Chatsworth is a predominantly Indian suburb situated to the south of Durban. The Bangladesh Market in Chatsworth is a market established in the early 1980s from the plight of a disadvantaged community that faced social, political and economic challenges, hence to understand the history of the market is to understand the political history in context. In the 1980s the government gave the Indian and Coloured population a say in parliament but limited these races in politics, thus various organisations were formed to provide for the needs of the people in their community using non political means. The Chatsworth Coordinating Council was one such organisation started to provide social services and their main concern was the senior citizens of Chatsworth.
The formation of the market
The Chatsworth community regularly did their shopping at the big retail stores like Checkers. And these retail stores sold their fresh fruit and vegetables at reduced costs to the pensioners on Wednesdays, which was known as Pensioners Day. When it was suddenly stopped, the pensioners became discouraged as now the prices of fresh fruit and vegetables were unaffordable to them. Then the Chatsworth Coordinating Council stepped and tried to intervene to assist these helpless senior citizens but to no avail. The senior citizens decided to take their own measures and responded to the new decision by holding a large demonstration. They came together as a community and fought for a common goal and they walked 5km in a protest but it went unseen as well as their demands were still not met.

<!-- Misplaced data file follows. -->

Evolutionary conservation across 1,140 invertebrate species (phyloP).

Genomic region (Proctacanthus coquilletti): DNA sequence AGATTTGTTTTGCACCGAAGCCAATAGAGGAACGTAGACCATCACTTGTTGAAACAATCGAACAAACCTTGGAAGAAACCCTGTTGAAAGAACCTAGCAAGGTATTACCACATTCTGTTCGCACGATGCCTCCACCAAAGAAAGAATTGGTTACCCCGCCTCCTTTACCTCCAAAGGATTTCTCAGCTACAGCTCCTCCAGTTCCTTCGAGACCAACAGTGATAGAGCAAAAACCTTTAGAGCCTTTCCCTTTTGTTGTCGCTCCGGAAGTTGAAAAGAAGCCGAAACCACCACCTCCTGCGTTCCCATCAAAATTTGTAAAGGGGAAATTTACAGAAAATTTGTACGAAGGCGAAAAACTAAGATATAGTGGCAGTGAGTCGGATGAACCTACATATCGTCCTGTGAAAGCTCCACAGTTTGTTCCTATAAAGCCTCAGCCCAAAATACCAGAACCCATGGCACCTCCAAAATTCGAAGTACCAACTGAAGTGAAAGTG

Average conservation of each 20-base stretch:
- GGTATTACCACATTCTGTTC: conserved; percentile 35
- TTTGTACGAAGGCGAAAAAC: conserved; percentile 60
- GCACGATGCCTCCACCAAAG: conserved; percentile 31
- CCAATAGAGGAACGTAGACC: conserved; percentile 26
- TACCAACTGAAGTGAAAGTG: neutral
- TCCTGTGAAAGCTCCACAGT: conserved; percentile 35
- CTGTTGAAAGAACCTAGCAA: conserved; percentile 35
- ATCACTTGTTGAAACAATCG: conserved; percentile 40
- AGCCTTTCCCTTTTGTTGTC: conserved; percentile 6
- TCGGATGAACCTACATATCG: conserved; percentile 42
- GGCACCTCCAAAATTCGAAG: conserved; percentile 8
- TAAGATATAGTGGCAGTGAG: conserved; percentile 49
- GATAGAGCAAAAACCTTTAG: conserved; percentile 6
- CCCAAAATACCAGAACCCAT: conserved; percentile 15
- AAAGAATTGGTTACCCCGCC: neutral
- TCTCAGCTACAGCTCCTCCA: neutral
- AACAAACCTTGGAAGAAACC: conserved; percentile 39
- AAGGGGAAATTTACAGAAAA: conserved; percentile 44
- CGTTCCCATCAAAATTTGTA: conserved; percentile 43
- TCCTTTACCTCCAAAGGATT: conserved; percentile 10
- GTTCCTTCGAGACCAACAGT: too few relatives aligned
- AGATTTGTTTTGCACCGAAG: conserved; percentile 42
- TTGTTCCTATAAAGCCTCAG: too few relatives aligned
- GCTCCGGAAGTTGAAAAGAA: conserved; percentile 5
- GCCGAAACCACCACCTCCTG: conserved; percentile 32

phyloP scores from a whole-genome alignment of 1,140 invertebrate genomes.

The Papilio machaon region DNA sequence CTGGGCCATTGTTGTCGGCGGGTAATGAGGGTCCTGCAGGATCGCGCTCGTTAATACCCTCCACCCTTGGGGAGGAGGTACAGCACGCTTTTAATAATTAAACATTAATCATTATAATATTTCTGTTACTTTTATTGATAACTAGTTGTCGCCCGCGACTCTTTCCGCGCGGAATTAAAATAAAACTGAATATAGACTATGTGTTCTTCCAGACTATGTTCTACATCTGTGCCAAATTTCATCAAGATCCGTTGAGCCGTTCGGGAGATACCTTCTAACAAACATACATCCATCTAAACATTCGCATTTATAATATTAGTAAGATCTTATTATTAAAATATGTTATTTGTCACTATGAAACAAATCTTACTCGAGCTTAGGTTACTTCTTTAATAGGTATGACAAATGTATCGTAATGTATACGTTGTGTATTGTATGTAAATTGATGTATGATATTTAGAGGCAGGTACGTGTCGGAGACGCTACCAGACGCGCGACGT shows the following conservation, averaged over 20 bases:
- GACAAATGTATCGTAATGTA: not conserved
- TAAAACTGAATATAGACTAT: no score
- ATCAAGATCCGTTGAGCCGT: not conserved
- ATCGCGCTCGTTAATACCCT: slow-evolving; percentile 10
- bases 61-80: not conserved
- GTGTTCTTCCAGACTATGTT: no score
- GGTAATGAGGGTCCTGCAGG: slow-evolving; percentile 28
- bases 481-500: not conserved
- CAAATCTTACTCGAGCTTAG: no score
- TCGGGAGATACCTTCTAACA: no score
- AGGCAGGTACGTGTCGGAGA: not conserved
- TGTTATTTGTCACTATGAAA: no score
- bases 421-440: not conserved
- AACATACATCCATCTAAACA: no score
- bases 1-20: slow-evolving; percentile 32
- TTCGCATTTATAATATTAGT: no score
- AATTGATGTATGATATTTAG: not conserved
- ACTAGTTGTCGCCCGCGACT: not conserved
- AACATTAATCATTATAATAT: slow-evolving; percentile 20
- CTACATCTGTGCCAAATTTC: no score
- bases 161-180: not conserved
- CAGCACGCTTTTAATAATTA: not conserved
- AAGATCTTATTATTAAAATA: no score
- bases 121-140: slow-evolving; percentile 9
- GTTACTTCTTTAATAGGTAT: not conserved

The Hare Krishna Temple in Chatsworth, close to the vicinity of Checkers provided once a week at first a generous donation of fruit and vegetables. The citizens were now selling these fruit and vegetables to members in their community and then it was realised that the demand extended to more people than just the senior citizens of the community. The Hare Krishna Temple then offered them a small portion of land at their premises to directly trade these fresh fruit and vegetables to the public so they started their own market supplying the public directly without a middle man. The municipality then moved them to the current location of the Bangladesh Market in Westcliff, Chatsworth and named it after the Bangladesh flats that were located near it.
The market today
The market is now owned by the municipality but maintained by the community members. Today the market stands booming with hundreds of different products from suppliers and stall owners coming from as far as Stanger and Verulam, the north of Durban. It is opened on weekends, on Friday and Saturday mornings till noon to cater for the working class people and the prices of the commodities are reasonable and affordable. There are a wide range of products and services that are supplied at the market, ranging from food, clothing to repairs. The market is situated close to public transport, so it is convenient and there is also a parking area for customers. They walk around the different stalls and shop according to their own choices. The atmosphere is vibrant as people shout out to attract potential customers. The market is multiracial and a result of history that we should be proud of.
By: Yoveshine Pillay